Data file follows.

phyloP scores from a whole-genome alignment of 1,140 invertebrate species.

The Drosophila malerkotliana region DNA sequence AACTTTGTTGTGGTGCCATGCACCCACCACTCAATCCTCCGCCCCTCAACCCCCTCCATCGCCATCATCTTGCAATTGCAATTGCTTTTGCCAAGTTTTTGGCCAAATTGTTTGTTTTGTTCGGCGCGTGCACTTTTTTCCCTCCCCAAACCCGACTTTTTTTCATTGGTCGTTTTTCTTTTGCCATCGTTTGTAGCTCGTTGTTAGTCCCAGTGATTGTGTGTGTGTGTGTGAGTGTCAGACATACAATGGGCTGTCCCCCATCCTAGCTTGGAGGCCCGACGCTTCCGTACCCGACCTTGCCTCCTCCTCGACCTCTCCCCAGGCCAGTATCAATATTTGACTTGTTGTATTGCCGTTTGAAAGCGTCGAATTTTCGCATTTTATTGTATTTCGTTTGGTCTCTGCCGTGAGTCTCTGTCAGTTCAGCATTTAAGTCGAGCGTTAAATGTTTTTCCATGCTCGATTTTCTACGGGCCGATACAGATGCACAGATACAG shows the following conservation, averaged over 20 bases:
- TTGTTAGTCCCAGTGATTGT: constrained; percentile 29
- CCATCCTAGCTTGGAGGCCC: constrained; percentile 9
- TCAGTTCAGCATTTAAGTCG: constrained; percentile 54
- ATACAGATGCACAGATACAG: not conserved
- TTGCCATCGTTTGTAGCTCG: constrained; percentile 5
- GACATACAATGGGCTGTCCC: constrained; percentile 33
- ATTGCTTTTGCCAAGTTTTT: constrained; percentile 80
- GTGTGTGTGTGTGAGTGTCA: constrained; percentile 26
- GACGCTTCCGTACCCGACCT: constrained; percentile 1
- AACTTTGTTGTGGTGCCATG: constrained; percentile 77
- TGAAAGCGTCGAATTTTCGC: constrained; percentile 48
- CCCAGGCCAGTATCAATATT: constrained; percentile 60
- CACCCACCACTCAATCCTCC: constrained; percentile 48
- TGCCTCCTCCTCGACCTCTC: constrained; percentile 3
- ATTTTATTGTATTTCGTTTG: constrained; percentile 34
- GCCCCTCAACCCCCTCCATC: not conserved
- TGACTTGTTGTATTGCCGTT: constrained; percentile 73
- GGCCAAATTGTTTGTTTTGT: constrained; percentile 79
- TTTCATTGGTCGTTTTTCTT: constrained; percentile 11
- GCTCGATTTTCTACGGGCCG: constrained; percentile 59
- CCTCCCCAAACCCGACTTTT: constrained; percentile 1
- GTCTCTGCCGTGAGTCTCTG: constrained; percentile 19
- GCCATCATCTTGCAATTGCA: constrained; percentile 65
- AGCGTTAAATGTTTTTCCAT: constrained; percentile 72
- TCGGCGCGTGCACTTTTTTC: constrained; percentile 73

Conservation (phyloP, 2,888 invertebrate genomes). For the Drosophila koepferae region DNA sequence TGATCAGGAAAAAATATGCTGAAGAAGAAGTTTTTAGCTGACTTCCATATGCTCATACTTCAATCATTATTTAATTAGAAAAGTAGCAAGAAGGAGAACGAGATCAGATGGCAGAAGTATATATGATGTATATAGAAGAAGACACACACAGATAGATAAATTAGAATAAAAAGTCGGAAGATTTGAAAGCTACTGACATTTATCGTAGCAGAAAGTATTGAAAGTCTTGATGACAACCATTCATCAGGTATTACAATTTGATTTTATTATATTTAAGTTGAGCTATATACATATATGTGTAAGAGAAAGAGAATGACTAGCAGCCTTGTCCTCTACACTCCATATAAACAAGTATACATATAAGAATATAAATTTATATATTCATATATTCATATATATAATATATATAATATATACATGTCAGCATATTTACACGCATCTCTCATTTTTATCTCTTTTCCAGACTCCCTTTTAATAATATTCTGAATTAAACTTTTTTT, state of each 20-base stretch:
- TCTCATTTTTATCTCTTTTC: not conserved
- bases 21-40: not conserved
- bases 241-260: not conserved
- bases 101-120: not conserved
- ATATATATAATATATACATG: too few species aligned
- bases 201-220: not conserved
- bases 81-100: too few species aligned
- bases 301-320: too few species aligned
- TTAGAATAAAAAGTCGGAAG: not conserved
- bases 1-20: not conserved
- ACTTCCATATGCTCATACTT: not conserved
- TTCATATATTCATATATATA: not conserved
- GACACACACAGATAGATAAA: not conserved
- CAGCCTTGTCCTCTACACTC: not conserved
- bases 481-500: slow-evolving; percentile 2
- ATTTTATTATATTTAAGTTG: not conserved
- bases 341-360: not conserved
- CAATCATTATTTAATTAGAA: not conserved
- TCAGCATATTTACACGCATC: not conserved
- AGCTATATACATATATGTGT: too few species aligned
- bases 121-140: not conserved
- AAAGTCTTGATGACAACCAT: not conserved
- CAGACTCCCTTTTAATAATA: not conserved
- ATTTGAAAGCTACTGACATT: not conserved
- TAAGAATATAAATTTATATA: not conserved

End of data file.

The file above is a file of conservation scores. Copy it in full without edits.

phyloP scores from a whole-genome alignment of 1,140 invertebrate species.

The Drosophila malerkotliana region DNA sequence AACTTTGTTGTGGTGCCATGCACCCACCACTCAATCCTCCGCCCCTCAACCCCCTCCATCGCCATCATCTTGCAATTGCAATTGCTTTTGCCAAGTTTTTGGCCAAATTGTTTGTTTTGTTCGGCGCGTGCACTTTTTTCCCTCCCCAAACCCGACTTTTTTTCATTGGTCGTTTTTCTTTTGCCATCGTTTGTAGCTCGTTGTTAGTCCCAGTGATTGTGTGTGTGTGTGTGAGTGTCAGACATACAATGGGCTGTCCCCCATCCTAGCTTGGAGGCCCGACGCTTCCGTACCCGACCTTGCCTCCTCCTCGACCTCTCCCCAGGCCAGTATCAATATTTGACTTGTTGTATTGCCGTTTGAAAGCGTCGAATTTTCGCATTTTATTGTATTTCGTTTGGTCTCTGCCGTGAGTCTCTGTCAGTTCAGCATTTAAGTCGAGCGTTAAATGTTTTTCCATGCTCGATTTTCTACGGGCCGATACAGATGCACAGATACAG shows the following conservation, averaged over 20 bases:
- TTGTTAGTCCCAGTGATTGT: constrained; percentile 29
- CCATCCTAGCTTGGAGGCCC: constrained; percentile 9
- TCAGTTCAGCATTTAAGTCG: constrained; percentile 54
- ATACAGATGCACAGATACAG: not conserved
- TTGCCATCGTTTGTAGCTCG: constrained; percentile 5
- GACATACAATGGGCTGTCCC: constrained; percentile 33
- ATTGCTTTTGCCAAGTTTTT: constrained; percentile 80
- GTGTGTGTGTGTGAGTGTCA: constrained; percentile 26
- GACGCTTCCGTACCCGACCT: constrained; percentile 1
- AACTTTGTTGTGGTGCCATG: constrained; percentile 77
- TGAAAGCGTCGAATTTTCGC: constrained; percentile 48
- CCCAGGCCAGTATCAATATT: constrained; percentile 60
- CACCCACCACTCAATCCTCC: constrained; percentile 48
- TGCCTCCTCCTCGACCTCTC: constrained; percentile 3
- ATTTTATTGTATTTCGTTTG: constrained; percentile 34
- GCCCCTCAACCCCCTCCATC: not conserved
- TGACTTGTTGTATTGCCGTT: constrained; percentile 73
- GGCCAAATTGTTTGTTTTGT: constrained; percentile 79
- TTTCATTGGTCGTTTTTCTT: constrained; percentile 11
- GCTCGATTTTCTACGGGCCG: constrained; percentile 59
- CCTCCCCAAACCCGACTTTT: constrained; percentile 1
- GTCTCTGCCGTGAGTCTCTG: constrained; percentile 19
- GCCATCATCTTGCAATTGCA: constrained; percentile 65
- AGCGTTAAATGTTTTTCCAT: constrained; percentile 72
- TCGGCGCGTGCACTTTTTTC: constrained; percentile 73

Conservation (phyloP, 2,888 invertebrate genomes). For the Drosophila koepferae region DNA sequence TGATCAGGAAAAAATATGCTGAAGAAGAAGTTTTTAGCTGACTTCCATATGCTCATACTTCAATCATTATTTAATTAGAAAAGTAGCAAGAAGGAGAACGAGATCAGATGGCAGAAGTATATATGATGTATATAGAAGAAGACACACACAGATAGATAAATTAGAATAAAAAGTCGGAAGATTTGAAAGCTACTGACATTTATCGTAGCAGAAAGTATTGAAAGTCTTGATGACAACCATTCATCAGGTATTACAATTTGATTTTATTATATTTAAGTTGAGCTATATACATATATGTGTAAGAGAAAGAGAATGACTAGCAGCCTTGTCCTCTACACTCCATATAAACAAGTATACATATAAGAATATAAATTTATATATTCATATATTCATATATATAATATATATAATATATACATGTCAGCATATTTACACGCATCTCTCATTTTTATCTCTTTTCCAGACTCCCTTTTAATAATATTCTGAATTAAACTTTTTTT, state of each 20-base stretch:
- TCTCATTTTTATCTCTTTTC: not conserved
- bases 21-40: not conserved
- bases 241-260: not conserved
- bases 101-120: not conserved
- ATATATATAATATATACATG: too few species aligned
- bases 201-220: not conserved
- bases 81-100: too few species aligned
- bases 301-320: too few species aligned
- TTAGAATAAAAAGTCGGAAG: not conserved
- bases 1-20: not conserved
- ACTTCCATATGCTCATACTT: not conserved
- TTCATATATTCATATATATA: not conserved
- GACACACACAGATAGATAAA: not conserved
- CAGCCTTGTCCTCTACACTC: not conserved
- bases 481-500: slow-evolving; percentile 2
- ATTTTATTATATTTAAGTTG: not conserved
- bases 341-360: not conserved
- CAATCATTATTTAATTAGAA: not conserved
- TCAGCATATTTACACGCATC: not conserved
- AGCTATATACATATATGTGT: too few species aligned
- bases 121-140: not conserved
- AAAGTCTTGATGACAACCAT: not conserved
- CAGACTCCCTTTTAATAATA: not conserved
- ATTTGAAAGCTACTGACATT: not conserved
- TAAGAATATAAATTTATATA: not conserved